Autumn surprise

I managed to get the time zone wrong last night and set the alarm to wake me up at 6am rather than 7am. Irksome, but actually it did mean that I could start my day that little bit earlier. Wood to collect, fire to light, emails to read, dawn to wait for. I was itching to see if the little grass seeds have germinated.

As soon as it was light I went out to check the lawn. No lawn. But I have put up the barriers just in case the seeds germinate and this should stop people walking across it.

It has been cold of the unseasonable variety today. Lynn was reminding me this morning that this time last year the children were swimming and the weather was gorgeous. Still, hauling soil keeps you warm; especially the heat around the nerves in the sciatica and spine. I have added more soil to the lilac bed to bulk it out. I will wait for it to settle and then add a bit more. I removed the last of the mulch from the top compost area, and then covered it with a layer of the proper soil.

The soil has been looted from just in front of the potting shed door. Juicy stuff, and plenty of worms. I can’t wait to landscape this area it’s a bit of a dead zone right now. And I must track down Michel the tree surgeon (he is phone-less at the moment) and get him to raise the canopy of the chestnut trees around this area for future flower happiness.

The chestnuts drop an awful lot of leaves, fruit and burrs. Yes, burrs. I couldn’t for the life of me remember what they were called. So I called home and spoke to my ever knowledgeable father. Another reason for calling was to ask how Ruth and Bill get rid of their chestnut burrs after they fall. Having close family friends with a chestnut farm is a very useful mine of information and I intend to quiz them and inspect carefully when I am next at Mt Irvine.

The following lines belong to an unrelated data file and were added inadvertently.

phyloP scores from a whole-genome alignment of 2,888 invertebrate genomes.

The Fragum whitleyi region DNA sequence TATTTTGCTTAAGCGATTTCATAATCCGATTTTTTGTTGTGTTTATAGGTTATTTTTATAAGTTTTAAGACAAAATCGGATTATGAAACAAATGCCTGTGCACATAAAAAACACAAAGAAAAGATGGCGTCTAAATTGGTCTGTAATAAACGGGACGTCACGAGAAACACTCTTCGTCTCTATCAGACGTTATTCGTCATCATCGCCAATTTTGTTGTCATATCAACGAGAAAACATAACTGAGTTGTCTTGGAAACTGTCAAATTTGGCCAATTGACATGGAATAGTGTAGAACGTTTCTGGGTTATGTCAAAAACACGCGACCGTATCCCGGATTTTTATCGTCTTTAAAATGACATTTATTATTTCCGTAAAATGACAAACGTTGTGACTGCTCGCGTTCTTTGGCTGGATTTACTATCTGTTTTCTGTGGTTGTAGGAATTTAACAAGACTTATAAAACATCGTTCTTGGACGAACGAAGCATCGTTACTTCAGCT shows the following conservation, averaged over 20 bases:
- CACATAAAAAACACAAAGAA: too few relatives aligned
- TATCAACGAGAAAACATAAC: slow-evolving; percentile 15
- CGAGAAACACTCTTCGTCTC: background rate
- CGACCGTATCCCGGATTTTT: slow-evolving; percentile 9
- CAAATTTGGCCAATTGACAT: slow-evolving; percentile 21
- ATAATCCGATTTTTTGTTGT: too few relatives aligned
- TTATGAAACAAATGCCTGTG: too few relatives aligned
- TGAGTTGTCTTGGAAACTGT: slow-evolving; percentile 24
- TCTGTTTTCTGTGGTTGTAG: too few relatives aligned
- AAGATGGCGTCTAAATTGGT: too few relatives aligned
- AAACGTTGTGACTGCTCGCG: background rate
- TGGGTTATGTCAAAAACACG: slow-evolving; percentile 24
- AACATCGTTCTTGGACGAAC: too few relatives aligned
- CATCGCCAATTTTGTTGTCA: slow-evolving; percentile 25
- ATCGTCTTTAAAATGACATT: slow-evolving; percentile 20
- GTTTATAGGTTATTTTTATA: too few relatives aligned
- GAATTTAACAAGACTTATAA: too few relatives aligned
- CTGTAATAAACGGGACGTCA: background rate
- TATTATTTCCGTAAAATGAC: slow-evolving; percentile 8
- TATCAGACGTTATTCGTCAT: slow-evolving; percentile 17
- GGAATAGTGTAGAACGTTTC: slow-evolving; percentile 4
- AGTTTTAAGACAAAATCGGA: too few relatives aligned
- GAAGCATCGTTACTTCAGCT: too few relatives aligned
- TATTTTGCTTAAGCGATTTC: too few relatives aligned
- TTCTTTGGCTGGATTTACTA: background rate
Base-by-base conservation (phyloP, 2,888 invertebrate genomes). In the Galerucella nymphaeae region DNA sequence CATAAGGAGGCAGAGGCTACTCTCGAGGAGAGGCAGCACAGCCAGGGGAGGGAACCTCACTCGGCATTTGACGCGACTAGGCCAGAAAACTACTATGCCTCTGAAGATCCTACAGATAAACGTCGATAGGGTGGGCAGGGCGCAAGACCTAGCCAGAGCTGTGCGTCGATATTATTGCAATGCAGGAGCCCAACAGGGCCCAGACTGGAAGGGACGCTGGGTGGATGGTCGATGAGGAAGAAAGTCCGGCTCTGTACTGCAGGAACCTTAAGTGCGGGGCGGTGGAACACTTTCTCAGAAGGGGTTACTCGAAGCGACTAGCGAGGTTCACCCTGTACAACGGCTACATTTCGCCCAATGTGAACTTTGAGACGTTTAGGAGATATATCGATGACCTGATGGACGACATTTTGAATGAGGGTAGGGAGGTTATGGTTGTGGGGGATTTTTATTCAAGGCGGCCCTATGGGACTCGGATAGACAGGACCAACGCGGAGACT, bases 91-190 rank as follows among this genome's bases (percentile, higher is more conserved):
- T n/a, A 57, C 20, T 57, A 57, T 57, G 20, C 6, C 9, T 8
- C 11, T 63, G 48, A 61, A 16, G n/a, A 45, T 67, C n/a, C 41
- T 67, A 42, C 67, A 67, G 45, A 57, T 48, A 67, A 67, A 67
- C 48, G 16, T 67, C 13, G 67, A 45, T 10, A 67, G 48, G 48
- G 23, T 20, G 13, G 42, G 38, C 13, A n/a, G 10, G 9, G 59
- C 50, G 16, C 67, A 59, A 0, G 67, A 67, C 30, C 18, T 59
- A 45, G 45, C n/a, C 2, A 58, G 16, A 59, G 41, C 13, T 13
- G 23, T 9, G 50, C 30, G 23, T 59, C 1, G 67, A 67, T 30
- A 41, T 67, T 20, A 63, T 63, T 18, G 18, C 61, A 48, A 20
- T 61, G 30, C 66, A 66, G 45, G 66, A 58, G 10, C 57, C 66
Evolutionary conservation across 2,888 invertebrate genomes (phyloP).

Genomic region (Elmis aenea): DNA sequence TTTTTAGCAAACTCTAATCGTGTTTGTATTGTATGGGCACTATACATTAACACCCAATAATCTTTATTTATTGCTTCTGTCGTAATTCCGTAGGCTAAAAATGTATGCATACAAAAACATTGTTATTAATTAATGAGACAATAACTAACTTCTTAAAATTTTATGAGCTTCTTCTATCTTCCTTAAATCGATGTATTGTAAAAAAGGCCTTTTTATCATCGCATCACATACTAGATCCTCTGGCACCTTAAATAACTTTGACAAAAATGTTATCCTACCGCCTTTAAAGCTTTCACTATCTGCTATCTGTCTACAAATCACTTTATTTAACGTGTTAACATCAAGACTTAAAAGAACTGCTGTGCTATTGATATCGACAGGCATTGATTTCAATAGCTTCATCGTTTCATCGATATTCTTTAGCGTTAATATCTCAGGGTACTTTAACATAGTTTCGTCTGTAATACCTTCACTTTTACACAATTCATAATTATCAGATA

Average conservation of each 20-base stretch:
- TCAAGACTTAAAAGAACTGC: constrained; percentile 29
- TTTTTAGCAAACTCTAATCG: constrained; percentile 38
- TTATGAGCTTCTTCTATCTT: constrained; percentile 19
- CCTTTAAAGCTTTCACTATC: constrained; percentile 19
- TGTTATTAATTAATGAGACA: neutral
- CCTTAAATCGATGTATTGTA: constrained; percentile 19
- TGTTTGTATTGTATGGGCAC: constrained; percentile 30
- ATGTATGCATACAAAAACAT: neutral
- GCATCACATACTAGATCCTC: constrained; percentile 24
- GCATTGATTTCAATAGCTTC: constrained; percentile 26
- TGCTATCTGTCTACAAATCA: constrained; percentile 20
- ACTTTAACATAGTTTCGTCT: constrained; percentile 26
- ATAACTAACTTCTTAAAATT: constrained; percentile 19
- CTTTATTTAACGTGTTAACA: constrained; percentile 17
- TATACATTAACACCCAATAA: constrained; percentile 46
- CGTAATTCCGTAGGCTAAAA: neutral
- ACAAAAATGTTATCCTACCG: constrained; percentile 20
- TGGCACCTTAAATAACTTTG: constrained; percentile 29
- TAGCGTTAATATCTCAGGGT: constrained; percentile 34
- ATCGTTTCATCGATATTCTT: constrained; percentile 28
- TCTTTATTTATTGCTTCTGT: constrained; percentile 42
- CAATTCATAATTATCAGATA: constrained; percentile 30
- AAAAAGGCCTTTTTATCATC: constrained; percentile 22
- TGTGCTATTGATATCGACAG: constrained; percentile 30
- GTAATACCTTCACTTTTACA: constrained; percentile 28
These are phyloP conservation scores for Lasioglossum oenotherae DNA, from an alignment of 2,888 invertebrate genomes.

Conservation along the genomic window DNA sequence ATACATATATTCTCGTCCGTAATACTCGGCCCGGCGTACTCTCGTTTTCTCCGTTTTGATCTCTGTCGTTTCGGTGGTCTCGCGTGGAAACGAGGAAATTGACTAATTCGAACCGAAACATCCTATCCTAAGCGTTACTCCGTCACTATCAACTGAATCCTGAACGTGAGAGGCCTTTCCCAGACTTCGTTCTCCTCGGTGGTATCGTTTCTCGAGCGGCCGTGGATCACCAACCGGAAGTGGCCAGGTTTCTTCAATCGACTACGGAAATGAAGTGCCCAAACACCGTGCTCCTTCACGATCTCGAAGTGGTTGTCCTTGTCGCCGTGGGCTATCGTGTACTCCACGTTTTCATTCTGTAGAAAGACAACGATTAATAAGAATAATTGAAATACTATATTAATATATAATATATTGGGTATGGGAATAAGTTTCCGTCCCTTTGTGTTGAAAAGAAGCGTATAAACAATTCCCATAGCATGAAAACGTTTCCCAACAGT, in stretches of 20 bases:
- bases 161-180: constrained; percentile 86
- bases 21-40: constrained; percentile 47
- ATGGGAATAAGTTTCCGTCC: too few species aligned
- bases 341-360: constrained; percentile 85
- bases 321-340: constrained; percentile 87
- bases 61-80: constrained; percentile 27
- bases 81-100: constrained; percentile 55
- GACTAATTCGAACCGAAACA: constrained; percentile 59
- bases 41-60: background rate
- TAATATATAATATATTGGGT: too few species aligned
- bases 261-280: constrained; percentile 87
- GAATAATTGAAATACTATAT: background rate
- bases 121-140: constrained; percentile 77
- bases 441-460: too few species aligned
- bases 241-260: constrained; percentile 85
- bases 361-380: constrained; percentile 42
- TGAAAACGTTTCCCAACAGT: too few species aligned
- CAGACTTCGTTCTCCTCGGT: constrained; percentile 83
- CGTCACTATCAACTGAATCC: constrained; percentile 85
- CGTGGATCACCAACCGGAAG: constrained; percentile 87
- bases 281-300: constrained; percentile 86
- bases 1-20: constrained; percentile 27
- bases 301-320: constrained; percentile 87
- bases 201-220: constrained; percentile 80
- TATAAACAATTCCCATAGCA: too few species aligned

Here is a lovely picture of them serenely posing under their chestnut trees for a magazine article. It sits on my desk beside me as inspiration. Having our chestnut trees on steep slopes means that to have such a picnic here would involve climbing harnesses and sturdy shoes.

How does Bill get rid of the burrs? He mows them. A sit on mower and under the trees and off he goes. Gad I’m jealous.

No time for pouting, it was time to go back out into the increasingly cold weather to work on the weeds around the potting shed flower garden. Must come up with a better name for these areas. They are all so much potential now and not much more and their rather bland names reflects their status. Maybe one day they will be the sedum garden, or the Pheasant’s tail grass garden. We shall see.

There were plenty of weeds to remove and soil to pile up in this area. So on with the fork and spade and the heavy lifting. This soil is destined for the future little terraces we are going to have on the slope. So I need to keep it out of the way of the landscaping of the flat terrace. It’s going to be an autumn project.

But as I was digging I kept looking up at the sky and marvelling at nature’s other plans. This isn’t autumn. It’s winter. And it’s snowing. Rather heavily in fact. So I did about an hour of damp work and then scuttled inside for plan B.

Painting. This living room ceiling is about to get a makeover. Wish I could wave my wand and have it transformed. Instead there’s about ten days of work up there, all aching neck and straining and drips of paint on the glasses. Bliss.